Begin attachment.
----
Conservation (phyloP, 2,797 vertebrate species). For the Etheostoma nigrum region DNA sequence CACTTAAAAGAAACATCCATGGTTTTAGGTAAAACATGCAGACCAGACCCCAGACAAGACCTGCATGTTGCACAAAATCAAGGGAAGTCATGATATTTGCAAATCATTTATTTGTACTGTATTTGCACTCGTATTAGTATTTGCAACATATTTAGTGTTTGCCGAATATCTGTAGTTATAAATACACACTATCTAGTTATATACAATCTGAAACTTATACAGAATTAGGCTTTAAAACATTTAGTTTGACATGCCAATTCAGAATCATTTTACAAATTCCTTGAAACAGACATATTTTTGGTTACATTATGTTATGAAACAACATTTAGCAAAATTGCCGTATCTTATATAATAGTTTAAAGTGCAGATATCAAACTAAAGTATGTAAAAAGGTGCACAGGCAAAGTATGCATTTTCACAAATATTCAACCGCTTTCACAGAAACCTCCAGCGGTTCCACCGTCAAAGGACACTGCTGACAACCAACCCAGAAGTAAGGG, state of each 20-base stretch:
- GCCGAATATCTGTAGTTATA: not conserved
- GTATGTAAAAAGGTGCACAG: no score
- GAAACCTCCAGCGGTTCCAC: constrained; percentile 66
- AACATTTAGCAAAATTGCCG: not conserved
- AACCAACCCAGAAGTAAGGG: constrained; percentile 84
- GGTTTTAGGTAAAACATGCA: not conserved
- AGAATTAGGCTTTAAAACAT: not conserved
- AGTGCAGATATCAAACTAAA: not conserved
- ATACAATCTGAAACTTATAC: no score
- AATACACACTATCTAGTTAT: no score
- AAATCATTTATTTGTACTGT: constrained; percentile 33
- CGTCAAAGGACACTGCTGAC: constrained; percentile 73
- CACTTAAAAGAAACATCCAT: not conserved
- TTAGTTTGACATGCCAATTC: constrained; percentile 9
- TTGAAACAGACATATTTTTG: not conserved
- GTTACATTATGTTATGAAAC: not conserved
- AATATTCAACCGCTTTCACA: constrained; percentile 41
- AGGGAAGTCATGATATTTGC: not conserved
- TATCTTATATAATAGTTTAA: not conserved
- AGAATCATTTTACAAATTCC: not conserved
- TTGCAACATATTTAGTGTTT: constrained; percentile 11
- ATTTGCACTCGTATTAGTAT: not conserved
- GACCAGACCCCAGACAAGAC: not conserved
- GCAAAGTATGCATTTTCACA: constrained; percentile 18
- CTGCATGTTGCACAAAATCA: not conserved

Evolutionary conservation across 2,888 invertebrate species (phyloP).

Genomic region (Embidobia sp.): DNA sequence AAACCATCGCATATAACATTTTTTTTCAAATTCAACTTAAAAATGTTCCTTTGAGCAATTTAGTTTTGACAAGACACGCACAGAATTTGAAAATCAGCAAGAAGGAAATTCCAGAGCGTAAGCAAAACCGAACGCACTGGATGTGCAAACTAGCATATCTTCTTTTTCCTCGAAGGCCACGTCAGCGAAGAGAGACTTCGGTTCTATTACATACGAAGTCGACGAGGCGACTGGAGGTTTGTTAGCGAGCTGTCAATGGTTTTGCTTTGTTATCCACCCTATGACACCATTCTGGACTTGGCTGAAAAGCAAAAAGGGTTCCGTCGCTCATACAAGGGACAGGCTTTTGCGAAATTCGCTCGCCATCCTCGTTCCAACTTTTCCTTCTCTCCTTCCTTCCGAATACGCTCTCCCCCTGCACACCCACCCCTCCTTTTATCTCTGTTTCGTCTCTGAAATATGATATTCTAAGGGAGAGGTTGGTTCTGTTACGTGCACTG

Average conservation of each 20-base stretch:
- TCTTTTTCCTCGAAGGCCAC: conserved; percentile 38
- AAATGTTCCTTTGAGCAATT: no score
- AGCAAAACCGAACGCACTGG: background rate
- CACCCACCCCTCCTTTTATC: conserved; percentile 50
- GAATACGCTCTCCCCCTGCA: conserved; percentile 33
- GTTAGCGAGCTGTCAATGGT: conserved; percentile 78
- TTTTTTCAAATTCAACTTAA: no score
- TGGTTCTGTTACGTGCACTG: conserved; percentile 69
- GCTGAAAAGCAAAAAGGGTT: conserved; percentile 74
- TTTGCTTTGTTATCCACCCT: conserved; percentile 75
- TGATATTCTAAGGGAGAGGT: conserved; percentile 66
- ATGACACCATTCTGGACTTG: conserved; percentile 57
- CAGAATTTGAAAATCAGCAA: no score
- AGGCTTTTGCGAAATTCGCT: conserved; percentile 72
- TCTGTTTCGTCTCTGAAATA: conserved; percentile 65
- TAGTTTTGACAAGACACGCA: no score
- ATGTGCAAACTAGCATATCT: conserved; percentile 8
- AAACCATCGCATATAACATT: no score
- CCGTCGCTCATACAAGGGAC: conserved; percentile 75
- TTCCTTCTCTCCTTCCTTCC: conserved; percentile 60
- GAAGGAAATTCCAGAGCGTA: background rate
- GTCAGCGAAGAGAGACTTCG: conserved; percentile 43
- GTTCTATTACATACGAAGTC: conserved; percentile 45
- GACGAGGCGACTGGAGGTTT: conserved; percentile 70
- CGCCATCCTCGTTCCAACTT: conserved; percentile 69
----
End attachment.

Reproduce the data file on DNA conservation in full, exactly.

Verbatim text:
Conservation (phyloP, 2,797 vertebrate species). For the Etheostoma nigrum region DNA sequence CACTTAAAAGAAACATCCATGGTTTTAGGTAAAACATGCAGACCAGACCCCAGACAAGACCTGCATGTTGCACAAAATCAAGGGAAGTCATGATATTTGCAAATCATTTATTTGTACTGTATTTGCACTCGTATTAGTATTTGCAACATATTTAGTGTTTGCCGAATATCTGTAGTTATAAATACACACTATCTAGTTATATACAATCTGAAACTTATACAGAATTAGGCTTTAAAACATTTAGTTTGACATGCCAATTCAGAATCATTTTACAAATTCCTTGAAACAGACATATTTTTGGTTACATTATGTTATGAAACAACATTTAGCAAAATTGCCGTATCTTATATAATAGTTTAAAGTGCAGATATCAAACTAAAGTATGTAAAAAGGTGCACAGGCAAAGTATGCATTTTCACAAATATTCAACCGCTTTCACAGAAACCTCCAGCGGTTCCACCGTCAAAGGACACTGCTGACAACCAACCCAGAAGTAAGGG, state of each 20-base stretch:
- GCCGAATATCTGTAGTTATA: not conserved
- GTATGTAAAAAGGTGCACAG: no score
- GAAACCTCCAGCGGTTCCAC: constrained; percentile 66
- AACATTTAGCAAAATTGCCG: not conserved
- AACCAACCCAGAAGTAAGGG: constrained; percentile 84
- GGTTTTAGGTAAAACATGCA: not conserved
- AGAATTAGGCTTTAAAACAT: not conserved
- AGTGCAGATATCAAACTAAA: not conserved
- ATACAATCTGAAACTTATAC: no score
- AATACACACTATCTAGTTAT: no score
- AAATCATTTATTTGTACTGT: constrained; percentile 33
- CGTCAAAGGACACTGCTGAC: constrained; percentile 73
- CACTTAAAAGAAACATCCAT: not conserved
- TTAGTTTGACATGCCAATTC: constrained; percentile 9
- TTGAAACAGACATATTTTTG: not conserved
- GTTACATTATGTTATGAAAC: not conserved
- AATATTCAACCGCTTTCACA: constrained; percentile 41
- AGGGAAGTCATGATATTTGC: not conserved
- TATCTTATATAATAGTTTAA: not conserved
- AGAATCATTTTACAAATTCC: not conserved
- TTGCAACATATTTAGTGTTT: constrained; percentile 11
- ATTTGCACTCGTATTAGTAT: not conserved
- GACCAGACCCCAGACAAGAC: not conserved
- GCAAAGTATGCATTTTCACA: constrained; percentile 18
- CTGCATGTTGCACAAAATCA: not conserved

Evolutionary conservation across 2,888 invertebrate species (phyloP).

Genomic region (Embidobia sp.): DNA sequence AAACCATCGCATATAACATTTTTTTTCAAATTCAACTTAAAAATGTTCCTTTGAGCAATTTAGTTTTGACAAGACACGCACAGAATTTGAAAATCAGCAAGAAGGAAATTCCAGAGCGTAAGCAAAACCGAACGCACTGGATGTGCAAACTAGCATATCTTCTTTTTCCTCGAAGGCCACGTCAGCGAAGAGAGACTTCGGTTCTATTACATACGAAGTCGACGAGGCGACTGGAGGTTTGTTAGCGAGCTGTCAATGGTTTTGCTTTGTTATCCACCCTATGACACCATTCTGGACTTGGCTGAAAAGCAAAAAGGGTTCCGTCGCTCATACAAGGGACAGGCTTTTGCGAAATTCGCTCGCCATCCTCGTTCCAACTTTTCCTTCTCTCCTTCCTTCCGAATACGCTCTCCCCCTGCACACCCACCCCTCCTTTTATCTCTGTTTCGTCTCTGAAATATGATATTCTAAGGGAGAGGTTGGTTCTGTTACGTGCACTG

Average conservation of each 20-base stretch:
- TCTTTTTCCTCGAAGGCCAC: conserved; percentile 38
- AAATGTTCCTTTGAGCAATT: no score
- AGCAAAACCGAACGCACTGG: background rate
- CACCCACCCCTCCTTTTATC: conserved; percentile 50
- GAATACGCTCTCCCCCTGCA: conserved; percentile 33
- GTTAGCGAGCTGTCAATGGT: conserved; percentile 78
- TTTTTTCAAATTCAACTTAA: no score
- TGGTTCTGTTACGTGCACTG: conserved; percentile 69
- GCTGAAAAGCAAAAAGGGTT: conserved; percentile 74
- TTTGCTTTGTTATCCACCCT: conserved; percentile 75
- TGATATTCTAAGGGAGAGGT: conserved; percentile 66
- ATGACACCATTCTGGACTTG: conserved; percentile 57
- CAGAATTTGAAAATCAGCAA: no score
- AGGCTTTTGCGAAATTCGCT: conserved; percentile 72
- TCTGTTTCGTCTCTGAAATA: conserved; percentile 65
- TAGTTTTGACAAGACACGCA: no score
- ATGTGCAAACTAGCATATCT: conserved; percentile 8
- AAACCATCGCATATAACATT: no score
- CCGTCGCTCATACAAGGGAC: conserved; percentile 75
- TTCCTTCTCTCCTTCCTTCC: conserved; percentile 60
- GAAGGAAATTCCAGAGCGTA: background rate
- GTCAGCGAAGAGAGACTTCG: conserved; percentile 43
- GTTCTATTACATACGAAGTC: conserved; percentile 45
- GACGAGGCGACTGGAGGTTT: conserved; percentile 70
- CGCCATCCTCGTTCCAACTT: conserved; percentile 69